Philadelphia Salaries 2010: Mark Zandi Profile: The Hardest-Working Man In the Recession

Economic catastrophe may have been tough on your wallet, but for widely quoted West Chester economist Mark Zandi, it’s been a great career boost

And that’s how Mark Zandi got his tie caught in the political sausage machine. “I’m just saying what Mark Zandi from Moody’s, an adviser to John McCain, is saying,” House Speaker Nancy Pelosi told the media last February after the stimulus passed, as if holding him responsible for the liberal agenda. Zandi has been to the Obama White House four times, including for last February’s Fiscal Responsibility Summit, where Joe Biden introduced him as opening speaker to an audience that included the President. As for opinions on the other side of the aisle, a website called recently put aside its burning hostility toward Princeton lefty Paul Krugman to name Zandi America’s “Worst Economist.”

Among his peers, though, Zandi commands plenty of respect. Kevin Hassett of the conservative American Enterprise Institute, a friend of Zandi’s who persuaded him to join McCain’s crew, has his own forecast: “Mark is on a trajectory similar to that of Alan Greenspan at a similar age,” Hassett says. “We shouldn’t be surprised if ultimately he’s running the Federal Reserve, or is a top official in some White House, maybe even the Obama White House in the second round. He’s steps ahead of everyone else because he’s worked harder.”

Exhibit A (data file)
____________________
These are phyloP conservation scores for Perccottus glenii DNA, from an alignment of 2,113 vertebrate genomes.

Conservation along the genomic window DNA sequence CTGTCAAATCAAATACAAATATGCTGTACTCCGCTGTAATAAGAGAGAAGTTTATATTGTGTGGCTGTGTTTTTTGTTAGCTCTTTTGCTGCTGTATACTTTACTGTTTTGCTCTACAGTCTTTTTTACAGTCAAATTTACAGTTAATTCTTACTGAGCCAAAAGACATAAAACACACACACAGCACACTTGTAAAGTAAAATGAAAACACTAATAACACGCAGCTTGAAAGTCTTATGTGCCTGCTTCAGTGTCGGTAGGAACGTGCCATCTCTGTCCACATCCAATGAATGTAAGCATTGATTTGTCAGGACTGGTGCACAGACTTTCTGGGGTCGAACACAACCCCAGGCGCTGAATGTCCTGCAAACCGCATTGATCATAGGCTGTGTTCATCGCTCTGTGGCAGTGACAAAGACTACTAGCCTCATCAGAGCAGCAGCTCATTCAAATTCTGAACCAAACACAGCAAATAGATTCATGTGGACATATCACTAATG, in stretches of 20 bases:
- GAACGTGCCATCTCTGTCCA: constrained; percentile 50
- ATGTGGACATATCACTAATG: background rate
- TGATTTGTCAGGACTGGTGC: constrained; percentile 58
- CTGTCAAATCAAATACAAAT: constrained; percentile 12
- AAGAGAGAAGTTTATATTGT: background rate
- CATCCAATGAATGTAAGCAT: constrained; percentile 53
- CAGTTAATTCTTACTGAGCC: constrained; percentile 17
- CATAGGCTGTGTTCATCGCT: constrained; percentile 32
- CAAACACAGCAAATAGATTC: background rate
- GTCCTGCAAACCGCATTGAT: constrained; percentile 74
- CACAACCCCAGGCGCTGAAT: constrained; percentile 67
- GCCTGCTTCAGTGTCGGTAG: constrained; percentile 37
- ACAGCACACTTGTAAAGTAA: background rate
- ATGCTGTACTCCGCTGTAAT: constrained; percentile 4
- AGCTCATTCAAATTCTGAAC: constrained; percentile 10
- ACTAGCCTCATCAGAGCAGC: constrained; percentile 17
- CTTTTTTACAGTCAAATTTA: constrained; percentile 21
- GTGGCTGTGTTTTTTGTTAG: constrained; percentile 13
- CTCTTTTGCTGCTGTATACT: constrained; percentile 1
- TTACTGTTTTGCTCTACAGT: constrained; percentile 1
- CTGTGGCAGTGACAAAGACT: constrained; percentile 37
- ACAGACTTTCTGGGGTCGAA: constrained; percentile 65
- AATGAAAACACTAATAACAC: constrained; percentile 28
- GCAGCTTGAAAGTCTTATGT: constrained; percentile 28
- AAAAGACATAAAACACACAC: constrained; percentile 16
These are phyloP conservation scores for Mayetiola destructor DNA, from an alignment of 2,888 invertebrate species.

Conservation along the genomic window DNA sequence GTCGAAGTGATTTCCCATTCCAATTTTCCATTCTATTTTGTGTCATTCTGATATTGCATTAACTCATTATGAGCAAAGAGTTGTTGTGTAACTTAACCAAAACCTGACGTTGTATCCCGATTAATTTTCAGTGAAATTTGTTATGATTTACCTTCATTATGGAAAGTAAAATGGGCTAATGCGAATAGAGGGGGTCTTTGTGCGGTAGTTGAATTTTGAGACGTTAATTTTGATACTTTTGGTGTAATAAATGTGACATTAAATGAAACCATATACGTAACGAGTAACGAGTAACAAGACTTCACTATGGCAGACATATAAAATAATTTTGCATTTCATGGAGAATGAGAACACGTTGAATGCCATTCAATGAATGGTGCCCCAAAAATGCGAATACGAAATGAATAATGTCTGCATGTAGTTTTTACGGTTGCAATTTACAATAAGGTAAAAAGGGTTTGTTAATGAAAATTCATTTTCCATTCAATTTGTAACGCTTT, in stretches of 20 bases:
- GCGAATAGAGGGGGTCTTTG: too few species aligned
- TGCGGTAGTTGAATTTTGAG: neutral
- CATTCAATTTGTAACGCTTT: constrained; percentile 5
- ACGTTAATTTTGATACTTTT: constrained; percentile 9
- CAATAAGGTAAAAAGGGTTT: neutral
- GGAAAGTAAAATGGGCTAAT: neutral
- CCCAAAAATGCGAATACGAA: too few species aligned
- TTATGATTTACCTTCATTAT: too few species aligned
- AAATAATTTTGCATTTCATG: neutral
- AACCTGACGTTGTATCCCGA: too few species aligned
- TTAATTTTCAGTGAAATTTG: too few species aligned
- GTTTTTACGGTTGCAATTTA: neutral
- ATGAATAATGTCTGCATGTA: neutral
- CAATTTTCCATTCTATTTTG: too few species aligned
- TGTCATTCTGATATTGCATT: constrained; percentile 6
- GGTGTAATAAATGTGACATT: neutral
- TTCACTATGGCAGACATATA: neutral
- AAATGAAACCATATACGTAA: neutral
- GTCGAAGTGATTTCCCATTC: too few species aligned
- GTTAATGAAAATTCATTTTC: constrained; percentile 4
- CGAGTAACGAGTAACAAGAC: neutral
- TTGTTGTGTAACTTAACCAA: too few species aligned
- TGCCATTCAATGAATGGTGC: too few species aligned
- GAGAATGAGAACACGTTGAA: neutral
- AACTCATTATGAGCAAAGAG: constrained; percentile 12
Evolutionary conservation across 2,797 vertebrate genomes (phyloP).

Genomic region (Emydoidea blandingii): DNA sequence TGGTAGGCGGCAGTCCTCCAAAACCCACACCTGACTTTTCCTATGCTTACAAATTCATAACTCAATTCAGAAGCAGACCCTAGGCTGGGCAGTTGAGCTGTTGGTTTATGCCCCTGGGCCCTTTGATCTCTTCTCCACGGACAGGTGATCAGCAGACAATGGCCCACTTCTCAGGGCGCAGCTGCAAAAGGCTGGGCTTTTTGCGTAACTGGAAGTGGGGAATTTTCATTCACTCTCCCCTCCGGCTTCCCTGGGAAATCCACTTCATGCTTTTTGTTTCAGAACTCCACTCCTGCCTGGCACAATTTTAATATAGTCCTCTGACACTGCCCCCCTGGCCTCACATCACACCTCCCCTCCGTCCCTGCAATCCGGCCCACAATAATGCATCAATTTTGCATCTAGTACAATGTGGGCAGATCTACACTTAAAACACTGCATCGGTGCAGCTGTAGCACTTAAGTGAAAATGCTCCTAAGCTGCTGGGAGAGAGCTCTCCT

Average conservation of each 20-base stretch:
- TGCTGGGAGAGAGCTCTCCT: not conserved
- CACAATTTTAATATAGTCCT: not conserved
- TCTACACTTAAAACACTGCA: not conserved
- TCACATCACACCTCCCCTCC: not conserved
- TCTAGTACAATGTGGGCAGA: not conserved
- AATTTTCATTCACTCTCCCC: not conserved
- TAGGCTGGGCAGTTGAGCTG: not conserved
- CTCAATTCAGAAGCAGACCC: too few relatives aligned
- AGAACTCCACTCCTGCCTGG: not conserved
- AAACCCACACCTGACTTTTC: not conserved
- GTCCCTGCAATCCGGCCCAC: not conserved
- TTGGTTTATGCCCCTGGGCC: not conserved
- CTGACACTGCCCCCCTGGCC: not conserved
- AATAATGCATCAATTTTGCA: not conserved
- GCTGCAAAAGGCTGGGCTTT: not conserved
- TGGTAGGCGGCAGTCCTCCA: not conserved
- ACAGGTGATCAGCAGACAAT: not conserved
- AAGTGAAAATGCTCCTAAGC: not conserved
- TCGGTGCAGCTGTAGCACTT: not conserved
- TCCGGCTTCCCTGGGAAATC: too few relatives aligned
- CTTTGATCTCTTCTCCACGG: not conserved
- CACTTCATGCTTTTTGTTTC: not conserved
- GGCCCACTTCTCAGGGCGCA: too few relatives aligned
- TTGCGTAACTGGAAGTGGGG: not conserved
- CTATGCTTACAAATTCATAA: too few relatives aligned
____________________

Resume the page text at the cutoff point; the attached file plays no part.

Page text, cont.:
Zandi was born in Atlanta while his father, Iraj Zandi, was getting a PhD in engineering at Georgia Tech. When Mark was a baby, Iraj moved the family to his native Iran and worked in the oil industry for a couple years. They returned to the U.S. when Iraj began teaching at the University of Delaware in 1962; later, he would teach at Penn. Mark and his four siblings grew up in Gulph Mills. He went to Upper Merion High, where he played in the band, ran track and played football. But he was hooked on economics early. “I can remember in maybe fourth or fifth grade, I did a project to determine why Detroit had become the global center for the auto industry,” he says. “I didn’t know it was economics at the time. But my interests and proclivity were in that direction from the beginning.”

Zandi went to Wharton undergrad and earned a PhD in economics at Penn. He may have been at Wharton at the same time as Comcast CEO Brain Roberts. “Probably,” Zandi says. “I don’t recall him being there. Well, I don’t recall very many people, to tell you the truth.” He became enthralled with econometrics — running economic data through mathematical equations, using past causes and effects to forecast the future. Zandi and his friend Paul Getman were working at a local firm after graduation when, in 1990, they hatched a scheme to start their own business.